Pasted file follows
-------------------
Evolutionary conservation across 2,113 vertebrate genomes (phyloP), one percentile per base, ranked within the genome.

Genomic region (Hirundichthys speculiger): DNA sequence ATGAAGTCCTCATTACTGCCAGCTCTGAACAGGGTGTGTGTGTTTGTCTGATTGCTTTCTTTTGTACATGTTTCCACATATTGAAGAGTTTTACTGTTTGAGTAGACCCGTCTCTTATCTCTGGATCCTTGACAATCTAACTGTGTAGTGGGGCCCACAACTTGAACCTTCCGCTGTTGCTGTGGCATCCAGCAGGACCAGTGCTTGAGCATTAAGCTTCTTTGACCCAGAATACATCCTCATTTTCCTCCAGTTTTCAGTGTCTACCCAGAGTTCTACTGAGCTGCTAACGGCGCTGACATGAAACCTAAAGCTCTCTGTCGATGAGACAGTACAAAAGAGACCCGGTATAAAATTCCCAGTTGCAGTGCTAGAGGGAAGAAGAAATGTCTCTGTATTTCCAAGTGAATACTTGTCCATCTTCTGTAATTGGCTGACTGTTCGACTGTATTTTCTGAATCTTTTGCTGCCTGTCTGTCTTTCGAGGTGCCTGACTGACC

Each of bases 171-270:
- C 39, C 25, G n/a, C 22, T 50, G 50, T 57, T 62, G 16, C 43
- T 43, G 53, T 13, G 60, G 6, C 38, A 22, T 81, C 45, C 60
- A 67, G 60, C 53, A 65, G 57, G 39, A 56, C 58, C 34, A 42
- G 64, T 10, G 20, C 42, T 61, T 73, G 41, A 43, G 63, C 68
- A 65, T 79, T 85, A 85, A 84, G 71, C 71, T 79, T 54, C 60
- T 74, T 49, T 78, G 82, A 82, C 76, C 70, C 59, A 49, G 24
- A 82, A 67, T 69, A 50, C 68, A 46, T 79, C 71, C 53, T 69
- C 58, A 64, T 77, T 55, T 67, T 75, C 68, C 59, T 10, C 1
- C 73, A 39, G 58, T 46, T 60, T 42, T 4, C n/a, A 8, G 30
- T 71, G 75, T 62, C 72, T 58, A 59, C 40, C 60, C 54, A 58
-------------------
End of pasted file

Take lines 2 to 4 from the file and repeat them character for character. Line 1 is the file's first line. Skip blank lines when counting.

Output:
Genomic region (Hirundichthys speculiger): DNA sequence ATGAAGTCCTCATTACTGCCAGCTCTGAACAGGGTGTGTGTGTTTGTCTGATTGCTTTCTTTTGTACATGTTTCCACATATTGAAGAGTTTTACTGTTTGAGTAGACCCGTCTCTTATCTCTGGATCCTTGACAATCTAACTGTGTAGTGGGGCCCACAACTTGAACCTTCCGCTGTTGCTGTGGCATCCAGCAGGACCAGTGCTTGAGCATTAAGCTTCTTTGACCCAGAATACATCCTCATTTTCCTCCAGTTTTCAGTGTCTACCCAGAGTTCTACTGAGCTGCTAACGGCGCTGACATGAAACCTAAAGCTCTCTGTCGATGAGACAGTACAAAAGAGACCCGGTATAAAATTCCCAGTTGCAGTGCTAGAGGGAAGAAGAAATGTCTCTGTATTTCCAAGTGAATACTTGTCCATCTTCTGTAATTGGCTGACTGTTCGACTGTATTTTCTGAATCTTTTGCTGCCTGTCTGTCTTTCGAGGTGCCTGACTGACC

Each of bases 171-270:
- C 39, C 25, G n/a, C 22, T 50, G 50, T 57, T 62, G 16, C 43